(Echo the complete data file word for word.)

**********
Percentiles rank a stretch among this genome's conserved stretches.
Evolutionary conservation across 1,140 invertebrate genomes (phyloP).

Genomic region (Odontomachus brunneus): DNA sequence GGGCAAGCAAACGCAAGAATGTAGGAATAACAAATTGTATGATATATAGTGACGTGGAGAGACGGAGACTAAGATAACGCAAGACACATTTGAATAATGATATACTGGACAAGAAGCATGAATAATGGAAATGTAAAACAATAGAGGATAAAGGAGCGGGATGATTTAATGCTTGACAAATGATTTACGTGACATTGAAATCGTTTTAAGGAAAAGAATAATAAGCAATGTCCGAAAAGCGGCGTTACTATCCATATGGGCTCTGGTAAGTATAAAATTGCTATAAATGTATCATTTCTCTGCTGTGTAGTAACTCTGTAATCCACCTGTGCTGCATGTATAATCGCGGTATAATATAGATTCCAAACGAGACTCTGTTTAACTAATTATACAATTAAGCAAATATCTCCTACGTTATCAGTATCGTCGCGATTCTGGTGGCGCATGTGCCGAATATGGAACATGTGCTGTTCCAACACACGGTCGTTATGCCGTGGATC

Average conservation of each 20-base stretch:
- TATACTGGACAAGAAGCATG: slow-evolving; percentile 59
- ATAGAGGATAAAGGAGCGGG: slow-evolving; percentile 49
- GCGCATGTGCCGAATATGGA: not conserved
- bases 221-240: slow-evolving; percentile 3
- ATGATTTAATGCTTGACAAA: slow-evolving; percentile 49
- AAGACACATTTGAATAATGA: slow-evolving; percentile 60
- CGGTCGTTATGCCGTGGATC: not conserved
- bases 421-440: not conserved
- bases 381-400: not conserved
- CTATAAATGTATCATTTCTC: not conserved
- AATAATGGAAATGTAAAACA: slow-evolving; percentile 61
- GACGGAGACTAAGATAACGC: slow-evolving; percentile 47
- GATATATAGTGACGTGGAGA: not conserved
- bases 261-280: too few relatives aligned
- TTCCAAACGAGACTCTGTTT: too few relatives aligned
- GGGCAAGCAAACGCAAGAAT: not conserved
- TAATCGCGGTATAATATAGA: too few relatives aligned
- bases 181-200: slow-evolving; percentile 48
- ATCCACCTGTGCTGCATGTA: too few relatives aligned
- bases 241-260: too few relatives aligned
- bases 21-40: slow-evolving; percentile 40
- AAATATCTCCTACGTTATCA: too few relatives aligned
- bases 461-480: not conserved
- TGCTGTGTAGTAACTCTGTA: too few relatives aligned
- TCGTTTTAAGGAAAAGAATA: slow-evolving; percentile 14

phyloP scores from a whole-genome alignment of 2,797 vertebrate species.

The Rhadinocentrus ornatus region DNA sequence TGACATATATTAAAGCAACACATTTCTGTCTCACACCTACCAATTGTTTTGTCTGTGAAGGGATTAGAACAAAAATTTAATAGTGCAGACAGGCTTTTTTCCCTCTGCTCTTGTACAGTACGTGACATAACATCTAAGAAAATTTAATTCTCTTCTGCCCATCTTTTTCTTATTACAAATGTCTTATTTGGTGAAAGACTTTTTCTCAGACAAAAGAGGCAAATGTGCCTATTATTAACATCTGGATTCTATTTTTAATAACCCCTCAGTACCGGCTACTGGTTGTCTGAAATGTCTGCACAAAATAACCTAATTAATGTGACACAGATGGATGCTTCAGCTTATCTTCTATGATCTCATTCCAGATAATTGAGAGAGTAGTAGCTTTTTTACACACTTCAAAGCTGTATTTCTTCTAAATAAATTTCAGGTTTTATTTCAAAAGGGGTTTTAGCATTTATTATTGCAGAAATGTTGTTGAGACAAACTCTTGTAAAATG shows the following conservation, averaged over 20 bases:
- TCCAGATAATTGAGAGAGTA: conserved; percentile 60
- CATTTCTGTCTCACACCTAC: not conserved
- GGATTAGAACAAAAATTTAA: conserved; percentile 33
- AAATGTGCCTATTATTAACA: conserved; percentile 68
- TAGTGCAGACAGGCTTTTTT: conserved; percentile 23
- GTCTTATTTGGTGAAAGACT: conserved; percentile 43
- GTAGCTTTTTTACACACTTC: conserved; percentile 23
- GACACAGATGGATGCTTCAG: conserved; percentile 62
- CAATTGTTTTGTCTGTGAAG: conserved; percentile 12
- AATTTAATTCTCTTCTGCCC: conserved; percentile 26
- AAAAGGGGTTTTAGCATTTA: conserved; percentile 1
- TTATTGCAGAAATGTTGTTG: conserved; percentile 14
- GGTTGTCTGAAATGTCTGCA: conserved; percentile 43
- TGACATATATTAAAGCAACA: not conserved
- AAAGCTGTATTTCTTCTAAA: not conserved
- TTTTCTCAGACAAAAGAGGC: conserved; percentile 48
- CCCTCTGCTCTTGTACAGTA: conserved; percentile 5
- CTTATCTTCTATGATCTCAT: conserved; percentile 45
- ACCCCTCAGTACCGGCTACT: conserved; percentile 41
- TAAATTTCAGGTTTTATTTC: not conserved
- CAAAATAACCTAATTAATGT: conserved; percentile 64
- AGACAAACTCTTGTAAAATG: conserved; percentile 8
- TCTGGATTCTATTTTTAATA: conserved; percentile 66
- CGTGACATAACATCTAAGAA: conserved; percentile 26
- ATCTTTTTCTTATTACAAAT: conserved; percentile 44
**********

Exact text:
Percentiles rank a stretch among this genome's conserved stretches.
Evolutionary conservation across 1,140 invertebrate genomes (phyloP).

Genomic region (Odontomachus brunneus): DNA sequence GGGCAAGCAAACGCAAGAATGTAGGAATAACAAATTGTATGATATATAGTGACGTGGAGAGACGGAGACTAAGATAACGCAAGACACATTTGAATAATGATATACTGGACAAGAAGCATGAATAATGGAAATGTAAAACAATAGAGGATAAAGGAGCGGGATGATTTAATGCTTGACAAATGATTTACGTGACATTGAAATCGTTTTAAGGAAAAGAATAATAAGCAATGTCCGAAAAGCGGCGTTACTATCCATATGGGCTCTGGTAAGTATAAAATTGCTATAAATGTATCATTTCTCTGCTGTGTAGTAACTCTGTAATCCACCTGTGCTGCATGTATAATCGCGGTATAATATAGATTCCAAACGAGACTCTGTTTAACTAATTATACAATTAAGCAAATATCTCCTACGTTATCAGTATCGTCGCGATTCTGGTGGCGCATGTGCCGAATATGGAACATGTGCTGTTCCAACACACGGTCGTTATGCCGTGGATC

Average conservation of each 20-base stretch:
- TATACTGGACAAGAAGCATG: slow-evolving; percentile 59
- ATAGAGGATAAAGGAGCGGG: slow-evolving; percentile 49
- GCGCATGTGCCGAATATGGA: not conserved
- bases 221-240: slow-evolving; percentile 3
- ATGATTTAATGCTTGACAAA: slow-evolving; percentile 49
- AAGACACATTTGAATAATGA: slow-evolving; percentile 60
- CGGTCGTTATGCCGTGGATC: not conserved
- bases 421-440: not conserved
- bases 381-400: not conserved
- CTATAAATGTATCATTTCTC: not conserved
- AATAATGGAAATGTAAAACA: slow-evolving; percentile 61
- GACGGAGACTAAGATAACGC: slow-evolving; percentile 47
- GATATATAGTGACGTGGAGA: not conserved
- bases 261-280: too few relatives aligned
- TTCCAAACGAGACTCTGTTT: too few relatives aligned
- GGGCAAGCAAACGCAAGAAT: not conserved
- TAATCGCGGTATAATATAGA: too few relatives aligned
- bases 181-200: slow-evolving; percentile 48
- ATCCACCTGTGCTGCATGTA: too few relatives aligned
- bases 241-260: too few relatives aligned
- bases 21-40: slow-evolving; percentile 40
- AAATATCTCCTACGTTATCA: too few relatives aligned
- bases 461-480: not conserved
- TGCTGTGTAGTAACTCTGTA: too few relatives aligned
- TCGTTTTAAGGAAAAGAATA: slow-evolving; percentile 14

phyloP scores from a whole-genome alignment of 2,797 vertebrate species.

The Rhadinocentrus ornatus region DNA sequence TGACATATATTAAAGCAACACATTTCTGTCTCACACCTACCAATTGTTTTGTCTGTGAAGGGATTAGAACAAAAATTTAATAGTGCAGACAGGCTTTTTTCCCTCTGCTCTTGTACAGTACGTGACATAACATCTAAGAAAATTTAATTCTCTTCTGCCCATCTTTTTCTTATTACAAATGTCTTATTTGGTGAAAGACTTTTTCTCAGACAAAAGAGGCAAATGTGCCTATTATTAACATCTGGATTCTATTTTTAATAACCCCTCAGTACCGGCTACTGGTTGTCTGAAATGTCTGCACAAAATAACCTAATTAATGTGACACAGATGGATGCTTCAGCTTATCTTCTATGATCTCATTCCAGATAATTGAGAGAGTAGTAGCTTTTTTACACACTTCAAAGCTGTATTTCTTCTAAATAAATTTCAGGTTTTATTTCAAAAGGGGTTTTAGCATTTATTATTGCAGAAATGTTGTTGAGACAAACTCTTGTAAAATG shows the following conservation, averaged over 20 bases:
- TCCAGATAATTGAGAGAGTA: conserved; percentile 60
- CATTTCTGTCTCACACCTAC: not conserved
- GGATTAGAACAAAAATTTAA: conserved; percentile 33
- AAATGTGCCTATTATTAACA: conserved; percentile 68
- TAGTGCAGACAGGCTTTTTT: conserved; percentile 23
- GTCTTATTTGGTGAAAGACT: conserved; percentile 43
- GTAGCTTTTTTACACACTTC: conserved; percentile 23
- GACACAGATGGATGCTTCAG: conserved; percentile 62
- CAATTGTTTTGTCTGTGAAG: conserved; percentile 12
- AATTTAATTCTCTTCTGCCC: conserved; percentile 26
- AAAAGGGGTTTTAGCATTTA: conserved; percentile 1
- TTATTGCAGAAATGTTGTTG: conserved; percentile 14
- GGTTGTCTGAAATGTCTGCA: conserved; percentile 43
- TGACATATATTAAAGCAACA: not conserved
- AAAGCTGTATTTCTTCTAAA: not conserved
- TTTTCTCAGACAAAAGAGGC: conserved; percentile 48
- CCCTCTGCTCTTGTACAGTA: conserved; percentile 5
- CTTATCTTCTATGATCTCAT: conserved; percentile 45
- ACCCCTCAGTACCGGCTACT: conserved; percentile 41
- TAAATTTCAGGTTTTATTTC: not conserved
- CAAAATAACCTAATTAATGT: conserved; percentile 64
- AGACAAACTCTTGTAAAATG: conserved; percentile 8
- TCTGGATTCTATTTTTAATA: conserved; percentile 66
- CGTGACATAACATCTAAGAA: conserved; percentile 26
- ATCTTTTTCTTATTACAAAT: conserved; percentile 44